Story gave an incomplete picture of harms, complications and followup required with the device. Didn’t adequately compare cost or effectiveness with other methods.
Essure is a permanent sterilization system that has been available in the US since 2002. Placement does require a procedure and sedation. It typically lasts about 30 minutes and is called hysteroscopy. To accomplish placement the cervix is dilated and a hysteroscope inserted into the uterus to see the fallopian tube openings and to place the coils. Essure is a highly effective birth control method, however it is significantly more expensive than other long-term birth control methods such as the IUD or vasectomy.
This story adequately represents the availability and novelty of Essure. It quotes multiple sources that provide very valuable perspectives for the reader. The story does a good job describing side effects around the time of placement but fails to note risks of complication and harms from the procedure, rates of failure of the procedure, or risk of complications from the radiology study required at 3 months after placement that injects dye into the uterus and uses x-ray imaging to assure the tubes are blocked.
The story could have been improved by not merely mentioning the insurance coverage of Essure but also describing the actual costs, which are higher than other methods. Finally, the story does not adequately describe the strength of the evidence to support Essure. It mentions that Essure is 99.8% effective according to company studies. How does this level of effectiveness compare to other methods discussed in the article? Does that mean that no studies have been done that are not company-sponsored? How reliable are the results of those studies? One ob-gyn said IUDs were "safer and cheaper" but how much safer and cheaper?
The story mentions "Insurance typically pays for the full cost when performed in the hospital, except co-pays and deductibles." But we are never given the actual cost of the device itself. Estimates of the cost of the device vary from $1300 to $3500, and a hysterosalpinogram is required at 12 weeks to check for tissue growth and tubal blockage, which also adds to the cost. By comparison, an IUD costs less than $500.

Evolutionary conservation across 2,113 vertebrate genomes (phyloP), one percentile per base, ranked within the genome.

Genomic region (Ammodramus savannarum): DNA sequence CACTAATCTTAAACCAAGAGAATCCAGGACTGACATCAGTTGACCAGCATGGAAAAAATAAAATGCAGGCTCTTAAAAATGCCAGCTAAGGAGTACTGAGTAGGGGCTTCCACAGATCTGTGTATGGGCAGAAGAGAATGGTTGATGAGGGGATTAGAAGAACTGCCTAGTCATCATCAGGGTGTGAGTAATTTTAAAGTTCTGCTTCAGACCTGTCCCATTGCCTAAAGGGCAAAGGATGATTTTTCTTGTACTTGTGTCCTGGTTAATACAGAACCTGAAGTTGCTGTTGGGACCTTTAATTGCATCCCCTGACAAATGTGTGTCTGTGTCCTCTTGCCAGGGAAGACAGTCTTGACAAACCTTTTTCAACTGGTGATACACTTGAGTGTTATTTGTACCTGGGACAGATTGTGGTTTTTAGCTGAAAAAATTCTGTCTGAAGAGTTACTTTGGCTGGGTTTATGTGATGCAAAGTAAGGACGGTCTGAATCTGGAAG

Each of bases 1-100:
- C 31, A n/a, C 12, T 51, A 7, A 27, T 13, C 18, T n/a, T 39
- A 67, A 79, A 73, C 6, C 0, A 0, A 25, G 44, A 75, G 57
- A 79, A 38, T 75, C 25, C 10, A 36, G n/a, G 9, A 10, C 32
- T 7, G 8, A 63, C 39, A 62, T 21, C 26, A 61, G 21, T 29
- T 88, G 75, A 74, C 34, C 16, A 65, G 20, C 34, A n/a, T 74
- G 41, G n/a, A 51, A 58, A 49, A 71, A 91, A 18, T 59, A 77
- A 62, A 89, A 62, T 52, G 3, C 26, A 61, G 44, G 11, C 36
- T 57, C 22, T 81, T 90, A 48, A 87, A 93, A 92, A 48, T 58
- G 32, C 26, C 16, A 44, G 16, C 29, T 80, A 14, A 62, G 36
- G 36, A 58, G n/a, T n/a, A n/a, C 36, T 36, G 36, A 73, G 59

The story correctly represents the effectiveness of Essure. The story should have compared Essure to other long-term birth control methods such as the IUD and vasectomy. For women for whom the procedure works it has the same effectiveness as the progesterone containing IUD (0.2% per year) and not quite as "perfect" as male sterilization (which is also the most cost-effective method) with a failure rate of 0.15% in the first year and 0.1% thereafter. Male sterilization is even more effective when combined with repeated late semen analysis (similar to the HSG used to confirm Essure has "worked").
The story provides some information on the harms of the procedure, however it understates the risk of hysteroscopy by calling it a "non-invasive" and "non-surgical method." Hysteroscopy is associated with risk of uterine perforation, infection and bleeding.
The story does not adequately describe the strength of the evidence to support Essure. It mentions that Essure is 99.8% effective according to company studies. Over what time period? After 12 weeks? Does that mean that no studies have been done that are not company-sponsored? How reliable are the results of those studies?
The story does not engage in disease mongering.
The story quotes multiple sources who provide very valuable perspectives for the reader.
The story mentions other long-term birth control methods such as vasectomy and the IUD. But it missed the opportunity to compare effectiveness with other methods. (See "Quantification of Benefits of Treatment" criterion above.)
The story explains that "Some 290,000 women worldwide have undergone the Essure procedure since 2002, according to the company." But it does not discuss how many physicians are trained in implanting the device.
Clearly Essure is not a new idea. The story clearly states that it has been on the market since 2002.
Because the story quotes multiple sources the reader can assume the story did not rely on a press release as the sole source of information.